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Indian Spitz
Indian Spitz Dog.jpg
Common nicknamesNo nickname
OriginIndia
Traits
Height Dogs 35–45cm
Bitches 40cm
Weight Dogs 15–20 kgs
Bitches 10–15 kgs
Coat Predominantly White, Dusky Brown, Black, Mixed coat colours
Litter size 5–8 Puppies
Life span 8–16 years
Dog (domestic dog)

The Indian Spitz is a spitz-type dog breed belonging to the utility group. The Indian Spitz was one of the most popular dogs in India in the 1980s and 1990s when India's import rules made it difficult to import dogs of other breeds.[1]

History

They were first introduced by the occupying British during the 19th century and thought to have descended from the German Spitz. After years of breeding, they were able to create a breed that could cope with the heat of Indian summers and retained the intelligence and adaptability of the German breed. Resembling a Samoyed and Pomeranian, they were well-suited to the Indian climate and quickly became popular.

The Indian Spitz became popular due to restrictive import rules imposed by the Indian Government in the 1980s and 1990s. Foreign imports were hard to access, and Indians turned to the indigenous and local breeds. The Indian Spitz is similar to the European Spitz, though it has adapted to a warmer climate. They are equally comfortable in small apartments and in large, open houses. However, they do need moderate exercise.

Appearance

An Indian Spitz dog with conical snout and pointy, fox-like ears set high up on their head. They are a native Indian breed of dog. They have a very expressive face, like the one in this picture.
An Indian Spitz dog with conical snout and pointy, fox-like ears set high up on their head. They are a native Indian breed of dog. They have a very expressive face, like the one in this picture.

The Indian Spitz is a small dog, around 33 cm (13 ins) at the withers, with a soft chest, fair tail, and a milky white double coat. Their eyes have irises that can be greenish or bluish. This is one of the reasons they have such expressive faces that could led humans rely on looking at each other's irises to tell where we are looking and how we feel about things. Not many animals have this feature, but many Indian Spitzes have visible irises.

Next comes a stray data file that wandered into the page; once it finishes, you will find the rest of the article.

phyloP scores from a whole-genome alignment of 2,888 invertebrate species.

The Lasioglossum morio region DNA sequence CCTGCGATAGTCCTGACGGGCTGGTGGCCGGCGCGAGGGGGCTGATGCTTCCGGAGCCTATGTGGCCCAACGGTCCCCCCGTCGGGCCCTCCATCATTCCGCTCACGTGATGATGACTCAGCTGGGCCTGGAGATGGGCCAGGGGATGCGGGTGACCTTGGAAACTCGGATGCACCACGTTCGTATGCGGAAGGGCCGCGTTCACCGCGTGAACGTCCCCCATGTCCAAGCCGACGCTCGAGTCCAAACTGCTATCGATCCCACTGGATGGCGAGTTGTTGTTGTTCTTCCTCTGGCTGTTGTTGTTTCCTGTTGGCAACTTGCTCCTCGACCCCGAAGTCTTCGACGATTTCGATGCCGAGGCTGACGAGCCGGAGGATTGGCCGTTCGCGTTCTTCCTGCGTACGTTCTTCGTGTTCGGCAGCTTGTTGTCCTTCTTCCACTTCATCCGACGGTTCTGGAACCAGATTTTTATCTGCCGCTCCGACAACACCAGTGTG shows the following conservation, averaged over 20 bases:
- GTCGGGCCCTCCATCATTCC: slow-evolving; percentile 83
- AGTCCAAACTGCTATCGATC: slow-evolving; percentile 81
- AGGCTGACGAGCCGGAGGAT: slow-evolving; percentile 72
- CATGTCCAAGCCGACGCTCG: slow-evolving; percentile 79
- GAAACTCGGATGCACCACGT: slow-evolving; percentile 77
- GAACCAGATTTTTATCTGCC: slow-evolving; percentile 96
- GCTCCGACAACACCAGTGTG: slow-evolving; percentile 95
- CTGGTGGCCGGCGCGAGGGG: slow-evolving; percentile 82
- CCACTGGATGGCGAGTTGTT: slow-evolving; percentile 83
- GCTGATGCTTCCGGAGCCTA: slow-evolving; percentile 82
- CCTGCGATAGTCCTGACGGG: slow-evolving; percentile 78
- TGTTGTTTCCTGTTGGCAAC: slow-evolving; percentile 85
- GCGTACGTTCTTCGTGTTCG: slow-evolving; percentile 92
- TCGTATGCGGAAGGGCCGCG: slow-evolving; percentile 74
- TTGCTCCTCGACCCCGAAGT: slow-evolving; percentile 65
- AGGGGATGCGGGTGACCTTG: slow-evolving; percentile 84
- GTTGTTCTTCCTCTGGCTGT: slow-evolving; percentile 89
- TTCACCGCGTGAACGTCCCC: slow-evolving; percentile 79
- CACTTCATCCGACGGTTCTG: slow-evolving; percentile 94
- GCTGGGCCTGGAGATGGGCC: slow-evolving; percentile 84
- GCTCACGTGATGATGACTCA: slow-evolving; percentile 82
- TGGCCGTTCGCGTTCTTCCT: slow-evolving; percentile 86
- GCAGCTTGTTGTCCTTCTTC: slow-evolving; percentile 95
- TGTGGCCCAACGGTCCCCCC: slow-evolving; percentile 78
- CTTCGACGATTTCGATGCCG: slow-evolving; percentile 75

The original Spitz was bred for hunting in cold conditions, and their white coloring reflects this. Although the same conditions are not found in India, their coloring is attractive and has remained through the years. Some can be white and brown. Generally, they are white all over.

Indian Spitz
Indian Spitz

Pointy fox-like ears make this breed especially expressive. Thick fur covers the outside of the ears and much of the inside as well. This can mean they need extra attention when it comes to care and grooming.

The tail of an Indian Spitz curls over their back and is quite fluffy. Their legs are only slightly longer than their bodies, which makes their heads look big and adorable. Indian Spitzes may be one of the easiest dogs to live with. It's why they're arguably the most popular family dog among Indian breeds. They are easily housebroken and trained, so they will learn to do their business outside from an early age. Grooming and exercise are relatively low maintenance, and they are highly adaptable dogs.

Size variations

Generally Indian Spitzes are divided into two categories, the Smaller Indian Spitz or Lesser Indian Spitz (Roughly 5–7 kg [11–15 lb] in weight and 22–25 cm [8+12–10 in] at the withers), and the Bigger Indian Spitz or Greater Indian Spitz (Roughly 12–20 kg (26–44 lb) in weight and 35–45 cm (14–17+12 in) at the withers).

The Indian Spitz is generally milky white but can also be found in solid colours like brown and sometimes (very rarely) a mix of black and white similar to the Pomeranian.

Grooming

While this breed likes to keep themselves clean, they need regular brushing to keep their long coats in good condition. Their bath schedules can range from twice a month to once a month, since their fur can easily dry out if bathed too often.

Shedding is a problem with Indian Spitz, as their European heritage means they get rid of their winter coat all over your furniture. Their coats are double layered, so make sure you have a double-row brush so you can get to the thick undercoat.

Differences between the Pomeranian and Indian Spitz

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The Indian Spitz often gets mistaken for a Pomeranian, a related spitz from Pomerania. However, they are quite distinct: the Indian Spitz has a shorter coat and is bigger. They share a lot of physical characteristics because they are very closely related, being only a few hundred years apart in lineage. A Pomeranian has rounded ears, a flatter face, weighs less (should not exceed 3–4 kg), and has a thicker coat. Other than those minor differences, they are quite similar. The Indian Spitz is bigger and heavier compared to Pomeranian. In spite of these differences, in India most people refer to the Spitz as a Pomeranian.

Some of the basic differences can be illustrated as follows:

See also

References

  1. ^ "Breeds of dog in India". www.bihartimes.in. Retrieved 14 March 2019.